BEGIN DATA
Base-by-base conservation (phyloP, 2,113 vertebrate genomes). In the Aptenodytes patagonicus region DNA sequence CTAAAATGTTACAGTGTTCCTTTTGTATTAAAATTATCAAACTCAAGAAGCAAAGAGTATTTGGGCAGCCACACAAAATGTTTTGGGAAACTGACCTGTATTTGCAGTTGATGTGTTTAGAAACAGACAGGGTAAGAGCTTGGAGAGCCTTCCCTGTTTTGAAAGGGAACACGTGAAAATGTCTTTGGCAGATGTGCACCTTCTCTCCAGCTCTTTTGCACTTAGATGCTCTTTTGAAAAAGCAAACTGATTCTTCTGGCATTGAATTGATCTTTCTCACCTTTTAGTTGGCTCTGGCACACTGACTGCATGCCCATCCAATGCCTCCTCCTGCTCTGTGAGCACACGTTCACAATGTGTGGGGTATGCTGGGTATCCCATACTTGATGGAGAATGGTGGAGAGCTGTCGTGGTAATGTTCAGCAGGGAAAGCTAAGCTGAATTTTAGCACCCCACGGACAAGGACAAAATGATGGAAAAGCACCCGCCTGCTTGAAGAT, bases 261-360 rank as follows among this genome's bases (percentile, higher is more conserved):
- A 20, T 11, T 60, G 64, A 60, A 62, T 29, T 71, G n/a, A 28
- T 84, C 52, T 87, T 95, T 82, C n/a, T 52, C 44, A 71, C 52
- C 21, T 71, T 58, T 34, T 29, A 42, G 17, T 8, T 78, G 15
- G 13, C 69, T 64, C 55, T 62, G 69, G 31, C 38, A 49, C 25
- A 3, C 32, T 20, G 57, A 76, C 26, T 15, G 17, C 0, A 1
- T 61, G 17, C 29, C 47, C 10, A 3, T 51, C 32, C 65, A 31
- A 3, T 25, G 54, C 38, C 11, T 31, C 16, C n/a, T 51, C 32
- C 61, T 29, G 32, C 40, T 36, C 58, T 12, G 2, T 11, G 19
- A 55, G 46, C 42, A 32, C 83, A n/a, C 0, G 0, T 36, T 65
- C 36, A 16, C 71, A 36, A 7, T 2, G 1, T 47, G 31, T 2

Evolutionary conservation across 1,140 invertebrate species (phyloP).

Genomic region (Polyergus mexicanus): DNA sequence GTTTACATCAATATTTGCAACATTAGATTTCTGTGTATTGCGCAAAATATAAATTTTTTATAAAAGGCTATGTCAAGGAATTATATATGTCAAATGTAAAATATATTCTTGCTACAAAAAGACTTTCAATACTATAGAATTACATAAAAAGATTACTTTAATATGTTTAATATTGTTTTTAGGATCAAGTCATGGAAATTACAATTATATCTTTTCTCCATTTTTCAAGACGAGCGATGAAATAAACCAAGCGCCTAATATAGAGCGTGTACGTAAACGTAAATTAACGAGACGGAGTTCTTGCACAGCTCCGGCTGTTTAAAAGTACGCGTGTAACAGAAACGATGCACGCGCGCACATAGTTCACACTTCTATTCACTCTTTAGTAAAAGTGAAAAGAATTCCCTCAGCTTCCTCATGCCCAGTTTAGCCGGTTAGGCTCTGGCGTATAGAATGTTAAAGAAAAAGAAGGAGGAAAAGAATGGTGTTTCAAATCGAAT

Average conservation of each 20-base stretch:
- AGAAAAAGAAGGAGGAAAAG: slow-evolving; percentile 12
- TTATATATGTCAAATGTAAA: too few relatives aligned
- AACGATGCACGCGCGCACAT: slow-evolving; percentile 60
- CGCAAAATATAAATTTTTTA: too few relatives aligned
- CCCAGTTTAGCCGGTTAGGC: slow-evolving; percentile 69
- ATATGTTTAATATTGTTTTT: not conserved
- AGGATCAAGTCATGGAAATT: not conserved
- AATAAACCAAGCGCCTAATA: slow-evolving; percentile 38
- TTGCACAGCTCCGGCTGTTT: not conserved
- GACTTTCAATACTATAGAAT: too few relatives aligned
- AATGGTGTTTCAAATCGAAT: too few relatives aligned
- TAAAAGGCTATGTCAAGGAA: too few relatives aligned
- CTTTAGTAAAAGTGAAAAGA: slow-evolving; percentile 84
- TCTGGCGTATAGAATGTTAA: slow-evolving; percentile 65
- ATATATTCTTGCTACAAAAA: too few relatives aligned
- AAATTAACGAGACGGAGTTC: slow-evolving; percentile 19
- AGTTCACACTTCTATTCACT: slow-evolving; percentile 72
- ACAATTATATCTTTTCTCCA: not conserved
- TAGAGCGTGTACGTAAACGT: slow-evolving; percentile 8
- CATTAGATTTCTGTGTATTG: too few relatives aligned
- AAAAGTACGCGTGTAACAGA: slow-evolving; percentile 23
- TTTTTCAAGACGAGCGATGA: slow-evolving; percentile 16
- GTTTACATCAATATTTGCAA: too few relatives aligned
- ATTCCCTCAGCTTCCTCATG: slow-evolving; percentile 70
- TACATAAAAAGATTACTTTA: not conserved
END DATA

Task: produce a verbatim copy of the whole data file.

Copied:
Base-by-base conservation (phyloP, 2,113 vertebrate genomes). In the Aptenodytes patagonicus region DNA sequence CTAAAATGTTACAGTGTTCCTTTTGTATTAAAATTATCAAACTCAAGAAGCAAAGAGTATTTGGGCAGCCACACAAAATGTTTTGGGAAACTGACCTGTATTTGCAGTTGATGTGTTTAGAAACAGACAGGGTAAGAGCTTGGAGAGCCTTCCCTGTTTTGAAAGGGAACACGTGAAAATGTCTTTGGCAGATGTGCACCTTCTCTCCAGCTCTTTTGCACTTAGATGCTCTTTTGAAAAAGCAAACTGATTCTTCTGGCATTGAATTGATCTTTCTCACCTTTTAGTTGGCTCTGGCACACTGACTGCATGCCCATCCAATGCCTCCTCCTGCTCTGTGAGCACACGTTCACAATGTGTGGGGTATGCTGGGTATCCCATACTTGATGGAGAATGGTGGAGAGCTGTCGTGGTAATGTTCAGCAGGGAAAGCTAAGCTGAATTTTAGCACCCCACGGACAAGGACAAAATGATGGAAAAGCACCCGCCTGCTTGAAGAT, bases 261-360 rank as follows among this genome's bases (percentile, higher is more conserved):
- A 20, T 11, T 60, G 64, A 60, A 62, T 29, T 71, G n/a, A 28
- T 84, C 52, T 87, T 95, T 82, C n/a, T 52, C 44, A 71, C 52
- C 21, T 71, T 58, T 34, T 29, A 42, G 17, T 8, T 78, G 15
- G 13, C 69, T 64, C 55, T 62, G 69, G 31, C 38, A 49, C 25
- A 3, C 32, T 20, G 57, A 76, C 26, T 15, G 17, C 0, A 1
- T 61, G 17, C 29, C 47, C 10, A 3, T 51, C 32, C 65, A 31
- A 3, T 25, G 54, C 38, C 11, T 31, C 16, C n/a, T 51, C 32
- C 61, T 29, G 32, C 40, T 36, C 58, T 12, G 2, T 11, G 19
- A 55, G 46, C 42, A 32, C 83, A n/a, C 0, G 0, T 36, T 65
- C 36, A 16, C 71, A 36, A 7, T 2, G 1, T 47, G 31, T 2

Evolutionary conservation across 1,140 invertebrate species (phyloP).

Genomic region (Polyergus mexicanus): DNA sequence GTTTACATCAATATTTGCAACATTAGATTTCTGTGTATTGCGCAAAATATAAATTTTTTATAAAAGGCTATGTCAAGGAATTATATATGTCAAATGTAAAATATATTCTTGCTACAAAAAGACTTTCAATACTATAGAATTACATAAAAAGATTACTTTAATATGTTTAATATTGTTTTTAGGATCAAGTCATGGAAATTACAATTATATCTTTTCTCCATTTTTCAAGACGAGCGATGAAATAAACCAAGCGCCTAATATAGAGCGTGTACGTAAACGTAAATTAACGAGACGGAGTTCTTGCACAGCTCCGGCTGTTTAAAAGTACGCGTGTAACAGAAACGATGCACGCGCGCACATAGTTCACACTTCTATTCACTCTTTAGTAAAAGTGAAAAGAATTCCCTCAGCTTCCTCATGCCCAGTTTAGCCGGTTAGGCTCTGGCGTATAGAATGTTAAAGAAAAAGAAGGAGGAAAAGAATGGTGTTTCAAATCGAAT

Average conservation of each 20-base stretch:
- AGAAAAAGAAGGAGGAAAAG: slow-evolving; percentile 12
- TTATATATGTCAAATGTAAA: too few relatives aligned
- AACGATGCACGCGCGCACAT: slow-evolving; percentile 60
- CGCAAAATATAAATTTTTTA: too few relatives aligned
- CCCAGTTTAGCCGGTTAGGC: slow-evolving; percentile 69
- ATATGTTTAATATTGTTTTT: not conserved
- AGGATCAAGTCATGGAAATT: not conserved
- AATAAACCAAGCGCCTAATA: slow-evolving; percentile 38
- TTGCACAGCTCCGGCTGTTT: not conserved
- GACTTTCAATACTATAGAAT: too few relatives aligned
- AATGGTGTTTCAAATCGAAT: too few relatives aligned
- TAAAAGGCTATGTCAAGGAA: too few relatives aligned
- CTTTAGTAAAAGTGAAAAGA: slow-evolving; percentile 84
- TCTGGCGTATAGAATGTTAA: slow-evolving; percentile 65
- ATATATTCTTGCTACAAAAA: too few relatives aligned
- AAATTAACGAGACGGAGTTC: slow-evolving; percentile 19
- AGTTCACACTTCTATTCACT: slow-evolving; percentile 72
- ACAATTATATCTTTTCTCCA: not conserved
- TAGAGCGTGTACGTAAACGT: slow-evolving; percentile 8
- CATTAGATTTCTGTGTATTG: too few relatives aligned
- AAAAGTACGCGTGTAACAGA: slow-evolving; percentile 23
- TTTTTCAAGACGAGCGATGA: slow-evolving; percentile 16
- GTTTACATCAATATTTGCAA: too few relatives aligned
- ATTCCCTCAGCTTCCTCATG: slow-evolving; percentile 70
- TACATAAAAAGATTACTTTA: not conserved